Asif Kapadia’s biographic movie charting the career of Ayrton Senna proved a mesmerising hit in cinemas last winter. It’s now out on DVD and BluRay, promising to bring the mercurial magic of Senna to a whole new audience in the home.
Film critics have given it rave reviews but who better to offer a slightly more subjective opinion than the people who work in the F1 paddock? We set out to gauge the opinions of both those who appear in the movie and others who grew up with the legend. What do they think?
Then: Brabham press officer and journalist
Now: Commentator and journalist
If I would make one change it would be to put in a couple of beats in the first half of the film showing that Senna did at times take some risks with other people, which is what led Prost to say “he believes in God, he thinks he can’t kill himself,” because that was a part of Senna that you can’t really get away from.
But – but – I think as a film it works fantastically well. I don’t think Prost comes out of it badly; I think there’s a tremendous redemptive quality about the way that they show Senna and Prost reuniting at the end. Sadly there wasn’t a shot of the two of them together at Imola in 1994. They did have a meeting but there is no shot of it.
I think it’s a lasting legacy of probably the greatest driver who ever lived. As a film I think it’s fantastic. But I’m not unbiased.
Then: Honda press officer (at McLaren)
Now: Toro Rosso head of communications
I was invited to one of the premieres but work got in the way and I didn’t see it until recently when travelling out to the Japanese Grand Prix. I think by that point it had been hyped so much it was never going to be the brilliant film it was described as – but it was good.
I think everything to do with Senna is now mythologised. This is a fair portrayal of Ayrton in the scenarios that he’s shown in, which is mainly at work, but there were other sides to his character away from work that don’t make it onto the screen.
I was pleased to see that Prost didn’t come across as quite the villain that some reviews claimed he was. I mean, Alain was a little French bloke with a chip on his shoulder who used to chew his fingernails when Ayrton was quicker than him but he wasn’t Dick Dastardly. Or Muttley.
Then: Circuit commentator and interviewer
Now: Circuit commentator and interviewer
I don’t mind admitting that I have been disappointed in some aspects of the Senna film – but then it wasn’t aimed at entertaining or informing me. I was in motorsport for all of Ayrton’s career, I conducted some of the interviews shown in the film. I knew him reasonably well, and had a lot of respect for him, particularly as a human being.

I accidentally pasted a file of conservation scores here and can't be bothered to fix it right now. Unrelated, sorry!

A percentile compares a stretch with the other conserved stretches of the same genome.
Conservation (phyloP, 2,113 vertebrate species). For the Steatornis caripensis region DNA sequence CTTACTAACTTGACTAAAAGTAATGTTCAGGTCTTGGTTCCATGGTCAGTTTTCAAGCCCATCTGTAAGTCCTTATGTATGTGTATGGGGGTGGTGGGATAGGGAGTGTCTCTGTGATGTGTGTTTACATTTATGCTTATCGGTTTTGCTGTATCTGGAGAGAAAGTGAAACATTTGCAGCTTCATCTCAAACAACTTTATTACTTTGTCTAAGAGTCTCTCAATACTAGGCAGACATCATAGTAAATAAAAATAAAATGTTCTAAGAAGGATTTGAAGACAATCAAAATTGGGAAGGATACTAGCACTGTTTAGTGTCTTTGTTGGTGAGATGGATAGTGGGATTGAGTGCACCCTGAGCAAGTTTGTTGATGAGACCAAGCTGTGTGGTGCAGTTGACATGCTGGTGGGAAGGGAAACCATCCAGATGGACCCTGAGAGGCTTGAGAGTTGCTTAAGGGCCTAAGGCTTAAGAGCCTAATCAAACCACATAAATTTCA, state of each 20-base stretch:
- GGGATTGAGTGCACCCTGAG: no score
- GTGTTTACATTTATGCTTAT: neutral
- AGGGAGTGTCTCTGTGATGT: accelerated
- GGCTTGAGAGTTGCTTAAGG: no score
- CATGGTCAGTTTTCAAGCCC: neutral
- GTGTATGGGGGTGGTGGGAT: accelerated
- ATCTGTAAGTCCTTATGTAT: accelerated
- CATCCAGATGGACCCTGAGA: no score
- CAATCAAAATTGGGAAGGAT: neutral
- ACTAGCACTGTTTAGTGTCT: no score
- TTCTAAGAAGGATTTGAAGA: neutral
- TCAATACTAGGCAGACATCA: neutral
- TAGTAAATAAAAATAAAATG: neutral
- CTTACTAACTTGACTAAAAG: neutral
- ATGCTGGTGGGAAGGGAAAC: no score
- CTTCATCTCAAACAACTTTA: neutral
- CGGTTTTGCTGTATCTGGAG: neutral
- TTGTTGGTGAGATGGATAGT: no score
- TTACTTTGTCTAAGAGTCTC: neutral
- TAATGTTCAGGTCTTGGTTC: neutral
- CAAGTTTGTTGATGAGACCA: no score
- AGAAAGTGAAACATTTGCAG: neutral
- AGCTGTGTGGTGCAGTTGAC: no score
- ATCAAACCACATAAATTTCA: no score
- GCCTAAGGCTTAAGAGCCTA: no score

What disappoints me are the gaps in the film. There’s almost nothing about his early career; I particularly wanted to hear what prompted the then married Ayrton to quit racing in 1981 only for now unmarried Ayrton to return in 1982 – and to hear from Martin Brundle of his battles with Ayrton in Formula Three in 1983.
Much later, I would have liked to have heard his rant against Jean-Marie Balestre – with accompanying beeps – at the press conference the year after being denied a change of pole position at Suzuka. And to miss out the sensational 1993 European Grand Prix on a soggy Easter Sunday at Donington was criminal – that was a fantastic race.
But then this is a subjective film celebrating the life of Ayrton Senna, with the support and agreement of his family, intended to be a commercial success in the USA and Brazil. It’s not objective, not a documentary perhaps, certainly not warts and all. I want it to be something that it isn’t.
Then: Teenage fan
Now: Journalist and commentator
I think it’s terrific. Ayrton was racing when I was a teenager and watching the film instantly made me feel like a kid again, back in the era when I was falling in love with the sport. There’s lots from that time that we see over and over again but this film somehow has uncovered plenty of footage that I’ve never seen before – which I thought was absolutely fantastic.
As a story it’s very well told, but it shouldn’t be taken as the truth. It’s very one-sided – at least it is if you’re a Prost fan, though it’s good that there’s an absence of talking heads breaking up the action.
I saw it on the big screen and the interesting thing was that the people I saw it with – who are not hardcore F1 fans – absolutely loved it. So it’s fabulous for the wider audience. But it also highlights the lack of characters in F1 today.
That said, I think it’s a brilliant advert for Formula One. It’s also a fitting eulogy for Senna.
source: © redbull.in